However for what we are developing doing it in embedded will take weeks, if we get the canbus working in linux we can build a prototype demonstrator in a much shorter period of time.

Hi Rui,

I disabled can1 as i dont need to do a hardware loopback.

I now have setup two identical systems (beaglebone black Rev C) on the bus with dcan1 (P9_24 and P9_26) and running Linux beaglebone 3.14.35-ti-rt-r56.
After following the advice of RobertCNelson in another thread Redirecting to Google Groups I changed the dtb=am335x-black-can1.dtb

On reboot i have done the following:

sudo modprobe can
sudo modprobe can-dev
sudo modprobe can-raw
sudo ip link set can0 up type can bitrate 500000
sudo ifconfig can0 up

I checked the mux pin status for the /sys/kernel/debug/pinctrl/44e10800.pinmux/pinmux-pins

pin 96 (44e10980.0): P9_26_pinmux.53 (GPIO UNCLAIMED) function pinmux_P9_26_can_pin group pinmux_P9_26_can_pin
pin 97 (44e10984.0): P9_24_pinmux.51 (GPIO UNCLAIMED) function pinmux_P9_24_can_pin group pinmux_P9_24_can_pin

That looks all fine. then checking that the can0 is active running

ip -details -statistics link show can0

can0: <NOARP,UP,LOWER_UP,ECHO> mtu 16 qdisc pfifo_fast state UNKNOWN mode DEFAULT qlen 10

link/can

can state ERROR-ACTIVE (berr-counter tx 0 rx 0) restart-ms 0

bitrate 500000 sample-point 0.875

tq 125 prop-seg 6 phase-seg1 7 phase-seg2 2 sjw 1

c_can: tseg1 2…16 tseg2 1…8 sjw 1…4 brp 1…1024 brp-inc 1

clock 24000000

re-started bus-errors arbit-lost error-warn error-pass bus-off

0 0 0 0 0 0

RX: bytes packets errors dropped overrun mcast

0 0 0 0 0 0

TX: bytes packets errors dropped carrier collsns

0 0 0 0 0 0

On system A: I started cangen can0

On system B: I started candump can0

No data… but i dont get a write buffer error either. On checking the ip -details link show can0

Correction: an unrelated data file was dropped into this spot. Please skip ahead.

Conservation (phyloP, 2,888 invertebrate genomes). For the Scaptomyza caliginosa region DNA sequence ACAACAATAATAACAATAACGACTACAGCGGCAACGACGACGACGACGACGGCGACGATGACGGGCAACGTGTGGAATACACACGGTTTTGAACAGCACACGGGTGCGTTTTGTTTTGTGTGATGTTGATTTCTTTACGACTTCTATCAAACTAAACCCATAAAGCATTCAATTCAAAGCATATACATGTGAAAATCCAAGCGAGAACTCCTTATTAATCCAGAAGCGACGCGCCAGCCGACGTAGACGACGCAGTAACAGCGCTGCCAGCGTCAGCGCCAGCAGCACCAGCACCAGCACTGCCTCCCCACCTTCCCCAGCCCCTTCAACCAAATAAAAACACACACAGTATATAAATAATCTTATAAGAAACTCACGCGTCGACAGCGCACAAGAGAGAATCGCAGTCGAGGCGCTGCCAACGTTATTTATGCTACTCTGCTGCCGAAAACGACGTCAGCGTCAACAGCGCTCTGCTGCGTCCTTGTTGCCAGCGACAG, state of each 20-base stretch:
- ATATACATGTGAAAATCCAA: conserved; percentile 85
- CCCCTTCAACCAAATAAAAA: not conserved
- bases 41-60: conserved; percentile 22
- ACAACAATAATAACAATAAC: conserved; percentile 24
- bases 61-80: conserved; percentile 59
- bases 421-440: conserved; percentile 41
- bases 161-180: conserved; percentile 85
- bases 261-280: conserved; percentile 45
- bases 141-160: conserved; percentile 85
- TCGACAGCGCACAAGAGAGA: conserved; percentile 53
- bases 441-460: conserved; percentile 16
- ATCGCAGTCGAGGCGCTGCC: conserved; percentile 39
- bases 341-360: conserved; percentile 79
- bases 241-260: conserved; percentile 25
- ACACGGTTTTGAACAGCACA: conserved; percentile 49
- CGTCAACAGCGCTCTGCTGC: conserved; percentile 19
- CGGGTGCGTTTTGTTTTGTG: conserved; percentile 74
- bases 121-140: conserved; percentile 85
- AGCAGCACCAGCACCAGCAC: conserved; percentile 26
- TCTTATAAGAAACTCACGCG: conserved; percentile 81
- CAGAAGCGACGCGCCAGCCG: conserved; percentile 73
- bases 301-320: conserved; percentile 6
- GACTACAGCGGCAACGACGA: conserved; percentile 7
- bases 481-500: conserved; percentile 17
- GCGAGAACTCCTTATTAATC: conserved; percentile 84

System A:

can0: <NO-CARRIER,NOARP,UP,ECHO> mtu 16 qdisc pfifo_fast state DOWN mode DEFAULT qlen 10

link/can

can state BUS-OFF (berr-counter tx 248 rx 0) restart-ms 0

bitrate 500000 sample-point 0.875

tq 125 prop-seg 6 phase-seg1 7 phase-seg2 2 sjw 1

c_can: tseg1 2…16 tseg2 1…8 sjw 1…4 brp 1…1024 brp-inc 1

clock 24000000

system B

can0: <NOARP,UP,LOWER_UP,ECHO> mtu 16 qdisc pfifo_fast state UNKNOWN mode DEFAULT qlen 10

link/can

can state ERROR-PASSIVE (berr-counter tx 0 rx 127) restart-ms 0

bitrate 500000 sample-point 0.875

tq 125 prop-seg 6 phase-seg1 7 phase-seg2 2 sjw 1

c_can: tseg1 2…16 tseg2 1…8 sjw 1…4 brp 1…1024 brp-inc 1

clock 24000000

Now after some digging I found that the can-bus starts in error-active then if it doesn’t get a reply to a message after 127 errors we get error-passive and after 255 errors it goes into BUS_OFF.

I believe i might have a hardware issue to resolve so I will dig into this now and see if i can solve it.

What does everyone else think?

Now after some digging I found that the can-bus starts in error-active then if it doesn’t get a reply to a message after 127 errors we get error-passive and after 255 errors it goes into BUS_OFF.

Hey mark. I have zero hands on with anything CAN. However I have done some reading on CAN, and this seems like expected behavior to me. Maybe I misunderstood what I’ve read in the past. But CAN, to me, software side seems to be exactly like ethernet, only with hardware timeouts. Meaning, if a device does not respond in a set amount of time. It gets knocked off the network.

For what it is worth. Looks like I’ll be picking up a CAN “hobby”. We recently bought a couple inverters that can communicate via CAN. Xanbus we think it uses. Or in other words. MODBUS.

Hi William / Rui,
After some investigation it looks like its a broken BBB DCAN1 channel. Using a scope i found i was able to generate can messages from a second BBB but couldn’t receive it on the first unit. However once I setup the the secondary CAN bus port on pin9_19 and 9_20 i found that the secondary channel works but 9_24 / 9_26 doesn’t work even with a fresh install. Connecting up the primary DCAN1 channel corrupts the canbus network.

But just to save everyone time and effort when dealing with Can I will explain the steps I did to get it to work below.

First off downloaded the latest debian image and wrote the image to a uSD card.
Then on the SD card I downloaded the linux3.14 image.

sudo apt-get update

sudo apt-get install linux-image-3.14.35-ti-rt-r56 ; sudo reboot